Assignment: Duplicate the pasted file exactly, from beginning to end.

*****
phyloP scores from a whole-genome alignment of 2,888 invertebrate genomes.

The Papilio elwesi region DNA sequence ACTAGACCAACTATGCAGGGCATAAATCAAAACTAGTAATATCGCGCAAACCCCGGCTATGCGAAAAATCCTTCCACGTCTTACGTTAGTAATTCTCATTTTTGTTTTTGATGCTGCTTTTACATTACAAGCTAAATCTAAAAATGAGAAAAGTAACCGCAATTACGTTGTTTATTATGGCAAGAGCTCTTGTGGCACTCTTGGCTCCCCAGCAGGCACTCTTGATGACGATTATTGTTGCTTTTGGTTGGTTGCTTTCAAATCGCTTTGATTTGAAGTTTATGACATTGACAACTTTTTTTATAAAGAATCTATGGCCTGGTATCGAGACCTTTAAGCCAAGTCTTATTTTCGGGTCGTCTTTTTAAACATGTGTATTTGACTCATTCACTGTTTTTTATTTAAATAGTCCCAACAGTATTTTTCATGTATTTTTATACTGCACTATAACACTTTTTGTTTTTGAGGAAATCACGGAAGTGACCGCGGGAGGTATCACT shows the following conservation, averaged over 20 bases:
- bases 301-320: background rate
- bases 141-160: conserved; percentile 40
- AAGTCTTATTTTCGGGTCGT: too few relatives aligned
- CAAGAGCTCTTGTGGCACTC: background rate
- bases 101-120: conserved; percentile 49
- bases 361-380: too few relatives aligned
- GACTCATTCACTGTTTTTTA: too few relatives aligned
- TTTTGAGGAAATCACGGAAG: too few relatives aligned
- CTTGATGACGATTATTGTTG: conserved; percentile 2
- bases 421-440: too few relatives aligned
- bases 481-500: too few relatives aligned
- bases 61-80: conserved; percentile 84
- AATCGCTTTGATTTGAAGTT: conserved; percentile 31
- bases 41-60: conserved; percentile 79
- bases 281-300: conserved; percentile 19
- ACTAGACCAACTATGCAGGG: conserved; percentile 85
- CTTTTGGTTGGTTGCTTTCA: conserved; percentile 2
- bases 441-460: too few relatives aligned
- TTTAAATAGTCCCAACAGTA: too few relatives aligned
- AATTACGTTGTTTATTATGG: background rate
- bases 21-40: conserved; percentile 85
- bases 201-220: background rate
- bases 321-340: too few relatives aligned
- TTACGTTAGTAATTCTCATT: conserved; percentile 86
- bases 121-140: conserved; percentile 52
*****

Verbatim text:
phyloP scores from a whole-genome alignment of 2,888 invertebrate genomes.

The Papilio elwesi region DNA sequence ACTAGACCAACTATGCAGGGCATAAATCAAAACTAGTAATATCGCGCAAACCCCGGCTATGCGAAAAATCCTTCCACGTCTTACGTTAGTAATTCTCATTTTTGTTTTTGATGCTGCTTTTACATTACAAGCTAAATCTAAAAATGAGAAAAGTAACCGCAATTACGTTGTTTATTATGGCAAGAGCTCTTGTGGCACTCTTGGCTCCCCAGCAGGCACTCTTGATGACGATTATTGTTGCTTTTGGTTGGTTGCTTTCAAATCGCTTTGATTTGAAGTTTATGACATTGACAACTTTTTTTATAAAGAATCTATGGCCTGGTATCGAGACCTTTAAGCCAAGTCTTATTTTCGGGTCGTCTTTTTAAACATGTGTATTTGACTCATTCACTGTTTTTTATTTAAATAGTCCCAACAGTATTTTTCATGTATTTTTATACTGCACTATAACACTTTTTGTTTTTGAGGAAATCACGGAAGTGACCGCGGGAGGTATCACT shows the following conservation, averaged over 20 bases:
- bases 301-320: background rate
- bases 141-160: conserved; percentile 40
- AAGTCTTATTTTCGGGTCGT: too few relatives aligned
- CAAGAGCTCTTGTGGCACTC: background rate
- bases 101-120: conserved; percentile 49
- bases 361-380: too few relatives aligned
- GACTCATTCACTGTTTTTTA: too few relatives aligned
- TTTTGAGGAAATCACGGAAG: too few relatives aligned
- CTTGATGACGATTATTGTTG: conserved; percentile 2
- bases 421-440: too few relatives aligned
- bases 481-500: too few relatives aligned
- bases 61-80: conserved; percentile 84
- AATCGCTTTGATTTGAAGTT: conserved; percentile 31
- bases 41-60: conserved; percentile 79
- bases 281-300: conserved; percentile 19
- ACTAGACCAACTATGCAGGG: conserved; percentile 85
- CTTTTGGTTGGTTGCTTTCA: conserved; percentile 2
- bases 441-460: too few relatives aligned
- TTTAAATAGTCCCAACAGTA: too few relatives aligned
- AATTACGTTGTTTATTATGG: background rate
- bases 21-40: conserved; percentile 85
- bases 201-220: background rate
- bases 321-340: too few relatives aligned
- TTACGTTAGTAATTCTCATT: conserved; percentile 86
- bases 121-140: conserved; percentile 52